Having largely come from a hardcore and punk background, when SIBIIR were in their embryonic stages the idea of creating a metal band was some what of a foreign concept for the five-piece, completed by Jimmy Nymoen (vocals), Steffen Grønneberg (guitar) Kent Nordli (bass) and Eivind Kjølstad (drums). Despite coming from an area of the world which has, over the years, become synonymous with heavy music, the band found that it didn’t come naturally, and that at first they didn’t have the means to create what they saw in their heads. But by the time of their first single’s (‘Swallow & Trap Them!’) release, it’s clear that the pieces of the puzzle had started to align – and they’ve been on an upward trajectory ever since.

“Our goal was first and foremost to create music which was harder and more extreme than any of us had done before,” adds Tobias, “Looking back I think we succeeded. The biggest change, I think, is the maturity of the songwriting, which is a result of us knowing each other on a totally different level and being a lot more experienced than when we wrote ‘Swallow And Trap Them!’. Even though our references are still extremely diverse, we seem to be able to hold on to some sort of nerve in our songwriting that I think has been there from the beginning.”

The band’s tendency for blackened maelstroms of riffs certainly calls to mind some of their home country’s well-known names, but SIBIIR don’t wear their Scandinavian influences on their sleeves as much as many of their peers. Their hardcore background shines through, sounding suitably angry whilst the lingering threat of ominous black metal keeps things bleak throughout. Coming from a wider region with perhaps more metal acts per capita than anywhere else in the world, though, it’s no surprise that the band’s music is colossal.

“The tap water here is fabulous,” Tobias jokes, speaking of the region’s love of metal. “No, I still don’t really know why this is. Because Scandinavia is so far north, the season change can be quite extreme. From the summers when the sun almost never sets, to the winter when the sun barely rises to say hello before the all-consuming darkness again takes over. A lot of people – especially in Norway – suffer from depression during the fall and winter because of the lack of daylight. Maybe this can explain some of the brutality you can hear in the music coming from bands in the north.”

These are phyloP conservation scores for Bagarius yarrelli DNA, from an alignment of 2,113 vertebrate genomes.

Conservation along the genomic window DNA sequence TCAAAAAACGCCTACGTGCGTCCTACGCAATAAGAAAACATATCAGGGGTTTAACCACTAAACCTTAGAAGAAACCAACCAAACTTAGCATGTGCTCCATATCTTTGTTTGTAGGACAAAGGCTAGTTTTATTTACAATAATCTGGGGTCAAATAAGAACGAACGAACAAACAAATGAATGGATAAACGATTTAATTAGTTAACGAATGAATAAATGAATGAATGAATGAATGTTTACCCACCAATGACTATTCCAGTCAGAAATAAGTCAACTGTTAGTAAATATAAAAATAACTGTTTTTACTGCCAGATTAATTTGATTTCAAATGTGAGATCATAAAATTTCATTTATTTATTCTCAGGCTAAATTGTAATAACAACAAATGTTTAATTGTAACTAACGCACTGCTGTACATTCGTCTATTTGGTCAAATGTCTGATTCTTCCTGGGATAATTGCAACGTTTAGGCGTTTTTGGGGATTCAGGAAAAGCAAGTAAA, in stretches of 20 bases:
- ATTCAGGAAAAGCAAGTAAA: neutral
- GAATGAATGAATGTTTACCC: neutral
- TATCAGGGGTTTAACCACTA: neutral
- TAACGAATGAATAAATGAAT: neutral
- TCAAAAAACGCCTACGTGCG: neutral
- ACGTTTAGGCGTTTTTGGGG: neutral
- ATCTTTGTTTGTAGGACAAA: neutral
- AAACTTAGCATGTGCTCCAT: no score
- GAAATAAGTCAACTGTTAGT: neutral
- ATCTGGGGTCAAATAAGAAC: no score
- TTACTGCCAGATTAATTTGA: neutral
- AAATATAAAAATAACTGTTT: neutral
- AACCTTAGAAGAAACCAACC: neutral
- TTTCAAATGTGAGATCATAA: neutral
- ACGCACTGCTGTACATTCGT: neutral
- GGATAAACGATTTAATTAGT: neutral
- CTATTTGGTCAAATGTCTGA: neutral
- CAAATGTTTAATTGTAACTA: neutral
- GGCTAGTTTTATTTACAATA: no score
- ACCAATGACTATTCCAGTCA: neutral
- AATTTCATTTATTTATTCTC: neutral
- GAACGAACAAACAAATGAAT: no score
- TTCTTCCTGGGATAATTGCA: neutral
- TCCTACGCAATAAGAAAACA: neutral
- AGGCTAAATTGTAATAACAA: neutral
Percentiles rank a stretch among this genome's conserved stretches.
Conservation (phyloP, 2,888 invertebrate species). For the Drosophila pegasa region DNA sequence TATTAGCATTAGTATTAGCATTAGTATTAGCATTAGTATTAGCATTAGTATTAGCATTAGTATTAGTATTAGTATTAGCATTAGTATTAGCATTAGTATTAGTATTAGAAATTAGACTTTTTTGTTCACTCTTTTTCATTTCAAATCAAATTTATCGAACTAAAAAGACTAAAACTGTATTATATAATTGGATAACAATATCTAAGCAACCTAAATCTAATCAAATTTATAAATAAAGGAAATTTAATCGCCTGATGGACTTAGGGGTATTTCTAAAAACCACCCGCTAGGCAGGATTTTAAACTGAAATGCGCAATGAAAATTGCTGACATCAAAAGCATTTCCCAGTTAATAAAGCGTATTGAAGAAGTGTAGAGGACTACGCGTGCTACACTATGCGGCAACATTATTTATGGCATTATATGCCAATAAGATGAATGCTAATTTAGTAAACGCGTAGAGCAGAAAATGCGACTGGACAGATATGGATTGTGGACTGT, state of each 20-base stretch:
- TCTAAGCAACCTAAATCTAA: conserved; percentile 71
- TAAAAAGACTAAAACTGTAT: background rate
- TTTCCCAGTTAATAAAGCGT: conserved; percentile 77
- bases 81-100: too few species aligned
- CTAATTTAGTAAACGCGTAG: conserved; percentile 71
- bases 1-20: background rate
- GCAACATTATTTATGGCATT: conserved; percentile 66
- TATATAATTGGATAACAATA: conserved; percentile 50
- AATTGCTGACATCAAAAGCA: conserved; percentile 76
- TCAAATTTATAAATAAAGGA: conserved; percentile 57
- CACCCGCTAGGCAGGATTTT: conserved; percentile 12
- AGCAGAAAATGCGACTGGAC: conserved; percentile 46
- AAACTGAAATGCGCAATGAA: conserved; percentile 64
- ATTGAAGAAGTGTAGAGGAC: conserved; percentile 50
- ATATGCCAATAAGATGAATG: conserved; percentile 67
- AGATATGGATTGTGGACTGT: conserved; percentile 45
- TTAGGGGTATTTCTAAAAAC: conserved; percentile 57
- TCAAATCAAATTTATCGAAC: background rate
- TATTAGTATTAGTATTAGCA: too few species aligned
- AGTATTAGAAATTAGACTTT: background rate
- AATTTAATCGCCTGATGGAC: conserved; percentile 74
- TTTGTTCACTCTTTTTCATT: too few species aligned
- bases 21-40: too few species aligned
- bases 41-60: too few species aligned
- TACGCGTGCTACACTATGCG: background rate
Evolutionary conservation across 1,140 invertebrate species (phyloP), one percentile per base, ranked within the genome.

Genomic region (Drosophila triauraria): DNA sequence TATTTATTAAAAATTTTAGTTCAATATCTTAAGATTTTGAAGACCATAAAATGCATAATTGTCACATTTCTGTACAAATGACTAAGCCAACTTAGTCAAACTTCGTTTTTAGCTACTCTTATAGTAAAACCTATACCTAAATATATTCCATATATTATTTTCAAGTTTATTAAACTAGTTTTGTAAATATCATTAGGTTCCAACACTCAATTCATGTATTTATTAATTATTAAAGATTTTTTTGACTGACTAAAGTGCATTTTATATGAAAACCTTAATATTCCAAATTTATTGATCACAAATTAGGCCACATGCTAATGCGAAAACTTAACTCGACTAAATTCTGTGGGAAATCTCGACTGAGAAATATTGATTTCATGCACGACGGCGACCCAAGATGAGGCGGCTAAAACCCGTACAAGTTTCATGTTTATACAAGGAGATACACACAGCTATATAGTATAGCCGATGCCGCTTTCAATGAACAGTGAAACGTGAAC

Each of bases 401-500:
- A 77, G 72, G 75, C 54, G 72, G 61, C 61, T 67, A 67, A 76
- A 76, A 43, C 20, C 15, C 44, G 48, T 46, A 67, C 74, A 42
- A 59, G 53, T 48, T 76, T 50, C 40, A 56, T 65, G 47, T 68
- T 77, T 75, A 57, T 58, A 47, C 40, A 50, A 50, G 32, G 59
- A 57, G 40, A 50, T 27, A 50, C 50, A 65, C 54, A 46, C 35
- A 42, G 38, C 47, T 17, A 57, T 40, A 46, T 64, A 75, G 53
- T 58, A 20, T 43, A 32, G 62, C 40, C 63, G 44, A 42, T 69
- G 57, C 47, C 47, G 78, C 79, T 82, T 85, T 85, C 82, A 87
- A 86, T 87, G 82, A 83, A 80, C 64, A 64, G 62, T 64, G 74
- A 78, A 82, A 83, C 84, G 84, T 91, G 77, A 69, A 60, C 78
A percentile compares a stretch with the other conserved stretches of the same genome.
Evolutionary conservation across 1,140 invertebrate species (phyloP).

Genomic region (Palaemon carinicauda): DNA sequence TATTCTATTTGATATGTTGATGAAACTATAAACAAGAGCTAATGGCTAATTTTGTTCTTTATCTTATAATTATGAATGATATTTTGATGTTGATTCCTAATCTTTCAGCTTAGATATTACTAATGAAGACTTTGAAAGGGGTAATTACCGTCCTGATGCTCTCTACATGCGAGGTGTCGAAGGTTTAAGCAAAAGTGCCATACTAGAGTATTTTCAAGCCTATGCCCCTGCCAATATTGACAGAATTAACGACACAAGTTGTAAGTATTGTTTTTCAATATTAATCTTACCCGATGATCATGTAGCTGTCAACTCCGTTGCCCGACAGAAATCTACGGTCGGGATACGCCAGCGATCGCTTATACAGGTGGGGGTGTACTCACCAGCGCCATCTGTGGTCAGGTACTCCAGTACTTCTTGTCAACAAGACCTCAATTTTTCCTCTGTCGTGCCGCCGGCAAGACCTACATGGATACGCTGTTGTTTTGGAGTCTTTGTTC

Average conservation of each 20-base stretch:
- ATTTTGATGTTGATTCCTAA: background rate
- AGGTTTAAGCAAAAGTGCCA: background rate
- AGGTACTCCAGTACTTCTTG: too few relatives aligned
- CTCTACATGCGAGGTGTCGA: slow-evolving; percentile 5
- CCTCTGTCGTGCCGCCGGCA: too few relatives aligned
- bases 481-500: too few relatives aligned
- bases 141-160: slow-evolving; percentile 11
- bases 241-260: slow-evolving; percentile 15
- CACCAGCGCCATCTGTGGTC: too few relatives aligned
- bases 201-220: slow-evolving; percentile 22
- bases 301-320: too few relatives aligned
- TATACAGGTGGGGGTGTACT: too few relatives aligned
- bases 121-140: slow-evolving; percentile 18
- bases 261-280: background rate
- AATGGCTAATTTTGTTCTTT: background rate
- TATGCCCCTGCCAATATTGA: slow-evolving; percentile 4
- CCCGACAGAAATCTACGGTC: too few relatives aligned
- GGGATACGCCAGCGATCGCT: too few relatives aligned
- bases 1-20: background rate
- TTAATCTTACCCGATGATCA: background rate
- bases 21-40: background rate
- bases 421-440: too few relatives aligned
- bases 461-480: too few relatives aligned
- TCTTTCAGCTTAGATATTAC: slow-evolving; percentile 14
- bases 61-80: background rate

The band certainly drew upon this brutality when it came to their self-titled record, but for Ropes the five members of SIBIIR took a more experimental approach and wanted to produce something that was a little bit more dynamic. The guitarist adds: “We wanted to bring more air and space into the songs. The first album is so packed with audio information that there’s not even room to think. And even though most of our songs are based on riffs, this album definitely has more of a jam-feel to it than the previous one. Also, working with Øyvind [Røsrud Gundersen, producer] really helped us a lot – and I will say that he played a key role in widening our soundscape.”

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Despite Norway’s occasionally problematic history with black metal, it seems that Scandinavia is becoming somewhat known for leading the way on certain issues, particularly with Sweden’s Greta Thunberg becoming a leading voice on climate change. Tobias reflects that these are conversations that everyone should be having if we are going to make any form of change.

“She’s definitely a strong voice in the battle to securing a viable planet for the next generations, and the impact she has is just amazing,” he adds. “But I don’t think we take any pride in her being a fellow Scandinavian. It’s mostly just sad that it takes a Swedish kid to pinpoint just how fucked we are, and that leading politicians for years deliberately have ignored this massive threat in their hunt for economical gain.”

For more, click here to check out our Tracks of Resistance playlist.

Ropes is out now on Fysisk Format. Purchase here.

Words: Tim Birkbeck